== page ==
Machine Hallucination: NYC is created by award-winning new media artist Refik Anadol for ARTECHOUSE in New York. Refik Anadol is a Turkish new media artist who creates dreamlike environments using machine intelligence. Anadol’s work experiments the intersection of humans and machines and he is considered a pioneer in the aesthetics of machine intelligence. He is a huge deal in this field so I’ve been waiting for a while now to see his work!
Machine Hallucination: NYC is an immersive environment that explores New York City’s past and potential future using pictures and other data available in public networks. Basically the algorithm learns about how the city’s silhouette changed over time and uses this data to predict how it may look like in the future. In addition, for the first time, a collection of 1000 unique immersive experiential NFTs are available for purchase only to on-site visitors of ARTECHOUSE’s New York location.
But this is more than algorithm-based architectural design; this is like stepping into the AI’s dreams. That’s why Refik Anadol refers to this artful end product as the “hallucinations of a machine”. It’s familiar because it’s the buildings we see around us everyday, but it’s foreign because they are somewhat distorted as the AI’s hallucinations are not quite like our reality; and it’s mesmerizing.
Machine Hallucination: NYC is not just a collaboration between Anadol and the AI; you are involved, as well. The data is pulled from public resources, which means we provide it by uploading pictures online. So if you’ve uploaded a photo of New York on the web, you were involved in deciding what the machine learns, or “dreams”. Congrats!
From a different angle, the machine is fed with our collective memory, and that’s why we are so similar. AI learns how things change and makes a prediction about the future. Don’t we do exactly the same? In that sense, Machine Hallucination: NYC provides food for philosophical thought which put me in the border of amazement and an existential crisis. It made me seriously consider whether we actually are in a simulation, because it made a lot of sense, but I’m not sure if this review is the right place for such discussion.
So, room for growth? The sound system. Visuals like this deserve an incredible sound design because sound creates at least the 50% of the space we are immersed in, however the experience doesn’t seem to use sound to amplify the awe. I’d imagine an impeccable sound system banging futuristic electronic music with classical melodies; molding past and future while reviving every cell in our body. Sound is not just sound; it’s frequency and vibration and it’s powerful! So as an immersive experience, I think not paying sound enough attention is somewhat a wasted opportunity to wow us the visitors even more.
Also, the experience reminded me how sharing the creative process matters. No matter what the artwork is, if you don’t tell us how you made it, we don’t necessarily get why it’s important or wow-worthy. I mean, almost everything looks cool when you project it on the walls, but it’s way cooler when you know where they come from. All the descriptions around the experience is poetic and philosophical, but they don’t explain much.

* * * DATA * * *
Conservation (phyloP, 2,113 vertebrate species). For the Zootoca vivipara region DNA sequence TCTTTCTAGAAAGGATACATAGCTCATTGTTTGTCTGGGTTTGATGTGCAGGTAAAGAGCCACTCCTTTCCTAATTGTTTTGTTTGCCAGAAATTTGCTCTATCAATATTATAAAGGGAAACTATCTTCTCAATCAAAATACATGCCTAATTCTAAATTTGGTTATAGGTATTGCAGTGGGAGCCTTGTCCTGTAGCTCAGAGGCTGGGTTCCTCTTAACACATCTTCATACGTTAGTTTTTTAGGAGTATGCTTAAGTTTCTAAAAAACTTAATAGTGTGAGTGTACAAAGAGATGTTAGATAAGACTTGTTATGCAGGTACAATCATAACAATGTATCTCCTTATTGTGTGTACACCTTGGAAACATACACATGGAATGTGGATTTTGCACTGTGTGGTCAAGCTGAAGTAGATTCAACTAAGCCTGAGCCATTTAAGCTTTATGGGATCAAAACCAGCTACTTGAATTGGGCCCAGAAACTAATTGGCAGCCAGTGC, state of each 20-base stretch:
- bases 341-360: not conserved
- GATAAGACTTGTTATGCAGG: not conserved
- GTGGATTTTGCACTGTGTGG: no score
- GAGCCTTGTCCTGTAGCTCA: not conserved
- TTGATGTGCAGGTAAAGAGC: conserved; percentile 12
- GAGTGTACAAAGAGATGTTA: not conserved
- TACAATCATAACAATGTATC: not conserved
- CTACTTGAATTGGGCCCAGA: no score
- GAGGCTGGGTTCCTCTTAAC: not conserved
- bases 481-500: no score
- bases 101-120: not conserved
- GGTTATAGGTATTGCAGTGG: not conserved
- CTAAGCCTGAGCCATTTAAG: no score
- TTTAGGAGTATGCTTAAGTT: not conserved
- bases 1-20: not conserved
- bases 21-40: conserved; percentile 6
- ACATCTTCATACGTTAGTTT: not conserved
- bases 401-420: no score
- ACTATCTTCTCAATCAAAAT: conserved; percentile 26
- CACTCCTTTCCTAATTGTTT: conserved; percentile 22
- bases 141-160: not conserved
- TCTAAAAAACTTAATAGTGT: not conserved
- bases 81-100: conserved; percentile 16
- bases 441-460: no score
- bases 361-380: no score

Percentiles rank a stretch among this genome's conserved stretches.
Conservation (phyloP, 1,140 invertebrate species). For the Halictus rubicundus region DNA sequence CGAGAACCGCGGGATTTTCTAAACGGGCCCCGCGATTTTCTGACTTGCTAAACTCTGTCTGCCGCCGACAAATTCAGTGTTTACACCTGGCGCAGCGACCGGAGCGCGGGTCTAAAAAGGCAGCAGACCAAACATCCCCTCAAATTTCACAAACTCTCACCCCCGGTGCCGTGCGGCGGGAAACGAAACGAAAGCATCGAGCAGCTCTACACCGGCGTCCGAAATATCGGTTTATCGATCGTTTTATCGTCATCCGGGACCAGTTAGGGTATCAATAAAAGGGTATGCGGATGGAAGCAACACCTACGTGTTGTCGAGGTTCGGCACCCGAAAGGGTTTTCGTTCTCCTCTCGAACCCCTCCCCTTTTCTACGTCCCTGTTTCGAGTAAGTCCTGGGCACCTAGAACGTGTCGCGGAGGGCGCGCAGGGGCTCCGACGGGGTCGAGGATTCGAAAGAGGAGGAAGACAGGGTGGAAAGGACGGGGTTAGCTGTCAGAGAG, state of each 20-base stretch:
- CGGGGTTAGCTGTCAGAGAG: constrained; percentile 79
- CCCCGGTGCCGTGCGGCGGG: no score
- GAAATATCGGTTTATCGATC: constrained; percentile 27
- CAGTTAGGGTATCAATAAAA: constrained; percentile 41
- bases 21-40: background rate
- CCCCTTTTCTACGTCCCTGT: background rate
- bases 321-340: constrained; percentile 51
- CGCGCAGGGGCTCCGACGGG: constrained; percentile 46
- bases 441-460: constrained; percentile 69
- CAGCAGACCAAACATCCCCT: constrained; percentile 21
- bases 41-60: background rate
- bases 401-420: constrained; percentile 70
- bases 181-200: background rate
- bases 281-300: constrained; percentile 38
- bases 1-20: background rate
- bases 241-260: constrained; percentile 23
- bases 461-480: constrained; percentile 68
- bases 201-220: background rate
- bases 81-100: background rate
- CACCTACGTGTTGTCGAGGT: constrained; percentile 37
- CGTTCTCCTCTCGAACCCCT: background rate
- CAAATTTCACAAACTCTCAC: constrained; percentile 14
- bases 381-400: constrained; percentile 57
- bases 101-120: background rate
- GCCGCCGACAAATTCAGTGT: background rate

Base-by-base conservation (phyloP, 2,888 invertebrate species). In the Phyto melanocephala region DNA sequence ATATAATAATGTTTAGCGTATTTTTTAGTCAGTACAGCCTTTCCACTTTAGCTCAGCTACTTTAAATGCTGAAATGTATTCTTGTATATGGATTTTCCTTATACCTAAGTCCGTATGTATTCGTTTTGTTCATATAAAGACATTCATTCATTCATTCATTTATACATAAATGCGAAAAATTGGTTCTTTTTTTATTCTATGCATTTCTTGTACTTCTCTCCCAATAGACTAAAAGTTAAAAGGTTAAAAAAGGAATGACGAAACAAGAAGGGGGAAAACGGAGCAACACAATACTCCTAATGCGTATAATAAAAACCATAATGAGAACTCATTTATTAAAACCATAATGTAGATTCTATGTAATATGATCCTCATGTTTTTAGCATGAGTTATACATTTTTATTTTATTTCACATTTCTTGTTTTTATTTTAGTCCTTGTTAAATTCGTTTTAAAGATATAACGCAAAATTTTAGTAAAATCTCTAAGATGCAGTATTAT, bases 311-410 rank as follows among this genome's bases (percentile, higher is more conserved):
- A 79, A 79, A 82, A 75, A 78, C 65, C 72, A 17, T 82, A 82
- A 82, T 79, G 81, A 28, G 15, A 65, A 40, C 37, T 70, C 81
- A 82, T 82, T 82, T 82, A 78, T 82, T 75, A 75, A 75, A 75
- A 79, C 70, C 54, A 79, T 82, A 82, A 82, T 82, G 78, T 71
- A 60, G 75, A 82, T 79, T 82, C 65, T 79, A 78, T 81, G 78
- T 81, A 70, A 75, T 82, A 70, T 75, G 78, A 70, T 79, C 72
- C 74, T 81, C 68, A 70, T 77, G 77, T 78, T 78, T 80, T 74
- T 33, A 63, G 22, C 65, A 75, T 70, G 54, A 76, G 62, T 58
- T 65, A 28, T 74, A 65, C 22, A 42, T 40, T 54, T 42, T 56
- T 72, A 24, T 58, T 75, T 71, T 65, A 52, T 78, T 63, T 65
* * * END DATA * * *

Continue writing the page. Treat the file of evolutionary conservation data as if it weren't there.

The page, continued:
I can tell that there is the assumption that people who visit Refik Anadol’s exhibition already know that he uses artificial intelligence, but they could target a much larger audience if they make it a little more accessible. The phrases like “Of New York, by New York, for New York,” is like a politician’s statement whereas the experience itself is far from anything derivative or cheesy.
That’s why I would love to see behind the scenes footage somewhere in the exhibition like what the data looks like, how they chose which set of data to work with, how they played with the algorithm, if the code was rewritten because of an ugly-looking outcome, for instance. Anything that gives me more context about the work would compensate for the vague wording around the experience. I believe such a section would help the visiter appreciate the work more, and possibly more people to consider buying NFTs.
The NFTs are exclusive to ARTECHOUSE on-site visitors, which I believe is to prevent remote collectors from purchasing the NFTs as an investment in Refik Anadol and to ensure that the buyer “takes home” a piece of their real-life experience, possibly forming an emotional attachment between the collector and the digital artwork. The exclusivity seems to stem from some economic incentives for the artist and the venue while creating FOMO (fear or missing out) for the fans outside New York. Or I’m just speculating.
Machine Hallucination: NYC in ARTECHOUSE in Chelsea, which is a vibrant neighborhood filled with art galleries. ARTECHOUSE is like a next-generation art gallery, because it uses cutting-edge technology to immerse us in experimental arts. ARTECHOUSE, meaning the art and technology house, is a brilliant new kind of gallery that inspires artists to create using technology and to push limits. Visit ARTECHOUSE to see Refik Anadol’s work until January 17, 2022.